What The Internet Tells Us About Weight Loss

Over the past decade, the Internet has exploded into a global marketplace for self-reported information about one’s health. In response, we have seen our attitudes about weight change radically, and as of October 2013, Americans are the fattest people on Earth. In this presentation I will explore these recent changes in our attitudes about weight, and explain how to use this information both negatively and positively (or less).

An important change in weight perception occurred last year as the media was covering research showing that an increase in saturated fat levels were linked to an increased risk of metabolic syndrome. A growing group of doctors and other health experts were also coming out with similar findings. Many people became alarmed and began looking to diet rather than medicine to make sense of their bodies. And yet, as with everything else about being modern, the information didn’t sit in place very long, because the public conversation eventually went to weight loss.

One result was the rise of the celebrity blogger who published weight loss books.

The popularity of these books and celebrities is, ironically, a reflection of the growing interest in nutrition, weight and body image.

At its heart, the diet book industry is built entirely around the idea that dieting will lead to weight loss. If people really believed in the power of dieting, why wouldn’t they buy a diet book that would help them lose weight?

In my presentations there is a very common belief that people who are obese, and therefore have the same health risk factors as a normal person, have different diseases. So if I was a weight loss author and I could persuade one person to lose weight, and that person lost weight then I would feel more successful. But the fact is that our genes, our lifestyle, our diet, and a host of other variables all play a role in weight gain and loss and whether people gain or lose weight.

In fact, an increasingly large percentage of the obese in this country are overweight or obese and yet live healthier lifestyles than normal weight people, even if it means that we now have more obese people than normal weight people.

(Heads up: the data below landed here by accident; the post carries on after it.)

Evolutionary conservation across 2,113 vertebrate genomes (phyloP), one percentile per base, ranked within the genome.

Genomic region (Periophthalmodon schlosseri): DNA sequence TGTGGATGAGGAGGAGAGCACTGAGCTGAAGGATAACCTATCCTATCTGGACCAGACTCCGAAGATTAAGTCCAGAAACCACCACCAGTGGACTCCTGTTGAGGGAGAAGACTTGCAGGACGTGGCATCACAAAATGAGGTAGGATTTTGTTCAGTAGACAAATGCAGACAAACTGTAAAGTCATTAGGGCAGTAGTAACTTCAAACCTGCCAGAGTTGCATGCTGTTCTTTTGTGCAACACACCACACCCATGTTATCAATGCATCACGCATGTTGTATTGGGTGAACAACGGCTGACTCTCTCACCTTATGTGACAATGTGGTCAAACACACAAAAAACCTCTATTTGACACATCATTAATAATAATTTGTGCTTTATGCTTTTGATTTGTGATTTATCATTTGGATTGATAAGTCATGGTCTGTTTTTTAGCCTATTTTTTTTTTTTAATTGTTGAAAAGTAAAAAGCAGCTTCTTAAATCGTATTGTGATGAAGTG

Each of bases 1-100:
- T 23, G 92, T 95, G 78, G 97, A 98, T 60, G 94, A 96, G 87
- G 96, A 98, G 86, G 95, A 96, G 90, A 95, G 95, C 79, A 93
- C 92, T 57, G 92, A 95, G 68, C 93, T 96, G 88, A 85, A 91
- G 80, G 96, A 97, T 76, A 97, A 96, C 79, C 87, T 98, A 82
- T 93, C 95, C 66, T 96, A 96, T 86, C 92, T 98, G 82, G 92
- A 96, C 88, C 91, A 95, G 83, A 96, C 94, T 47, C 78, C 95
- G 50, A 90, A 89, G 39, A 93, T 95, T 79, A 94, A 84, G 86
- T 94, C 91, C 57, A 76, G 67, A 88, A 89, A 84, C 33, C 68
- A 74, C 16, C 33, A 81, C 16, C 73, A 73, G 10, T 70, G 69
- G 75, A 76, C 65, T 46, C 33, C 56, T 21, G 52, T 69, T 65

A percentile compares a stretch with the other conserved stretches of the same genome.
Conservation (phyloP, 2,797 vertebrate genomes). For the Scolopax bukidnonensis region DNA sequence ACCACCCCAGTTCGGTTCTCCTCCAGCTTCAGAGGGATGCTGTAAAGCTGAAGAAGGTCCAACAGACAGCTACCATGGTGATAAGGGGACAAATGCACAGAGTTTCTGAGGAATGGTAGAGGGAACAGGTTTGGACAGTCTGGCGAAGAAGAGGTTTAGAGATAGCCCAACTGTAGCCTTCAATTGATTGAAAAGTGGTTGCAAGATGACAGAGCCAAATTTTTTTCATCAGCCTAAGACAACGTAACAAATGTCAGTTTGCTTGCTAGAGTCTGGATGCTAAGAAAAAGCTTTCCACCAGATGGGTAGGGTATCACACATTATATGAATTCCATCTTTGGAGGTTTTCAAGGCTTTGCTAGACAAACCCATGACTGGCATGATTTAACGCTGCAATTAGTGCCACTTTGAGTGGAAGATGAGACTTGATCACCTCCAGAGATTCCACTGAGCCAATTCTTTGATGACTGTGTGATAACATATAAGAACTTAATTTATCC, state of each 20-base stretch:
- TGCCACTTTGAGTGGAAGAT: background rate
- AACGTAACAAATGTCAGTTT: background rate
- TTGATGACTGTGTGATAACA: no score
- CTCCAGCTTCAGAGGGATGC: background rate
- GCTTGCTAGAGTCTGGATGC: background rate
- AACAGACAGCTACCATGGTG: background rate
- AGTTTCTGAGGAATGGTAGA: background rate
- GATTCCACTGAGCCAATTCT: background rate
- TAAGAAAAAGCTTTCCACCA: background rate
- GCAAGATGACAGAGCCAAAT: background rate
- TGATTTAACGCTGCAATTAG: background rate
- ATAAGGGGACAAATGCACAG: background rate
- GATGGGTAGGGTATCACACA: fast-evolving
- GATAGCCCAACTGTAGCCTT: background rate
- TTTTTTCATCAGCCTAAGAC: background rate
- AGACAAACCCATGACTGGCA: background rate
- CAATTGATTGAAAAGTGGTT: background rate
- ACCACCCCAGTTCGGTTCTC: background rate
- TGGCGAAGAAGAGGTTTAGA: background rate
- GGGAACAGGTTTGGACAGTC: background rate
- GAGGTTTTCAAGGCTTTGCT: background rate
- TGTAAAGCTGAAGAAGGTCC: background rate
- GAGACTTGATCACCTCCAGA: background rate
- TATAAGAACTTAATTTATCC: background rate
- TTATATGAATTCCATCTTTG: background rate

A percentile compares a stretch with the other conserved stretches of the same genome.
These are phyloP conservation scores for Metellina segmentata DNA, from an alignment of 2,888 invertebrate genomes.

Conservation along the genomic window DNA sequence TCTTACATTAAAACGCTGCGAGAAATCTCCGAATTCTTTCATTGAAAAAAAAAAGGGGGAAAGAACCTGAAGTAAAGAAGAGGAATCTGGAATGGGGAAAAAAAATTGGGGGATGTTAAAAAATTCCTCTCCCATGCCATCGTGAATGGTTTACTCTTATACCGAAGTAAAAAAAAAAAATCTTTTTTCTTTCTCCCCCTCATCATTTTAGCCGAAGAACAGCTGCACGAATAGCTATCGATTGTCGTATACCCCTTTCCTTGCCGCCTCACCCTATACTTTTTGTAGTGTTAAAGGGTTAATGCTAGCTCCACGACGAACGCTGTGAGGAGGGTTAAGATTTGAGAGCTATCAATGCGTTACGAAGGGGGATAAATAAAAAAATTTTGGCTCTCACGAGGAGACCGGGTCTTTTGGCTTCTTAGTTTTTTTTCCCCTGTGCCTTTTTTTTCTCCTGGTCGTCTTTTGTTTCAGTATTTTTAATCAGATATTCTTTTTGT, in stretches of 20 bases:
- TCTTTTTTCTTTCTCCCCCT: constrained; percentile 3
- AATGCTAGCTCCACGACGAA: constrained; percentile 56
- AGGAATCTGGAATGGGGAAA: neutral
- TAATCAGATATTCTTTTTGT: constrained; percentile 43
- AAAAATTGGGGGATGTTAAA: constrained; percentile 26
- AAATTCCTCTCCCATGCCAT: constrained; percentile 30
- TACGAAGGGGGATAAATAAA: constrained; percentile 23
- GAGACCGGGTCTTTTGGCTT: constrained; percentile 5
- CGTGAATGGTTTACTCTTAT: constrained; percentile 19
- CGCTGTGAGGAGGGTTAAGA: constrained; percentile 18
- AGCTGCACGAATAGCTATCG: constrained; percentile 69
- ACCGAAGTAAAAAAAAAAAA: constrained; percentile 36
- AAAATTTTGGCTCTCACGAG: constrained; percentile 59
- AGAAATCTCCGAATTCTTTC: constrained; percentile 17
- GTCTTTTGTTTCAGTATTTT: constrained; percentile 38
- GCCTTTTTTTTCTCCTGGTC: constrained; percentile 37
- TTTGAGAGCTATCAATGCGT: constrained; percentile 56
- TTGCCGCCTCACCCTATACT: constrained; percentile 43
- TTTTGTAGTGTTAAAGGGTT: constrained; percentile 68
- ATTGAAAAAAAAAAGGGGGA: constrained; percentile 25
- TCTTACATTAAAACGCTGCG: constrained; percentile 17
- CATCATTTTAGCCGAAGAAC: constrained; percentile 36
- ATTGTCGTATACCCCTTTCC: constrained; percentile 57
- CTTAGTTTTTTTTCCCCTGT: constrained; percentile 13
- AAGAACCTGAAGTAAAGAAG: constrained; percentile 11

Because of this, diets don’t work. And, in fact, they can make things much worse and they can be very dangerous.

To understand this, it is important to understand that diet and exercise don’t get at the same kinds of health problems – like heart disease — they are best at preventing and at addressing.

Here’s an example: we all know that people who exercise often have greater health benefits than those who don’t.

But how many people realise that people who exercise regularly tend to keep their weight down, too, and that people who exercise frequently tend to have very low risks of cardiovascular disease and diabetes than people who don’t exercise?

We believe this is the case because we have a very clear understanding of the differences between exercising and sitting all day and the dangers of sitting all day. But what many do not understand is that the dangers of sitting all day don’t diminish with exercise.

So, for example, people who walk to work have lower risks of diabetes and cardiovascular disease than people who drive to work. But people who sit to work have a higher risk of diabetes and heart disease. But people who don’t exercise and sit instead are at no greater risk of having diabetes or heart disease than people who drive to work. Even the difference in mortality between active and sedentary people is the same for walking vs. driving.

So the risks of health problems for people who regularly exercise vastly exceed those of the same people who sit to work all day.

So, not only do people not have to be overweight to prevent health problems, many people are significantly more healthful than they think they are

What you want in a diet book is a book that helps you lose weight. But that’s just the beginning.

What the Internet Tells Us About Weight Loss

Let’s look at the Internet for information about weight loss.

A common myth is that the Internet tells people that diet books work.

Not exactly: the Internet doesn’t “tell people about what they want.”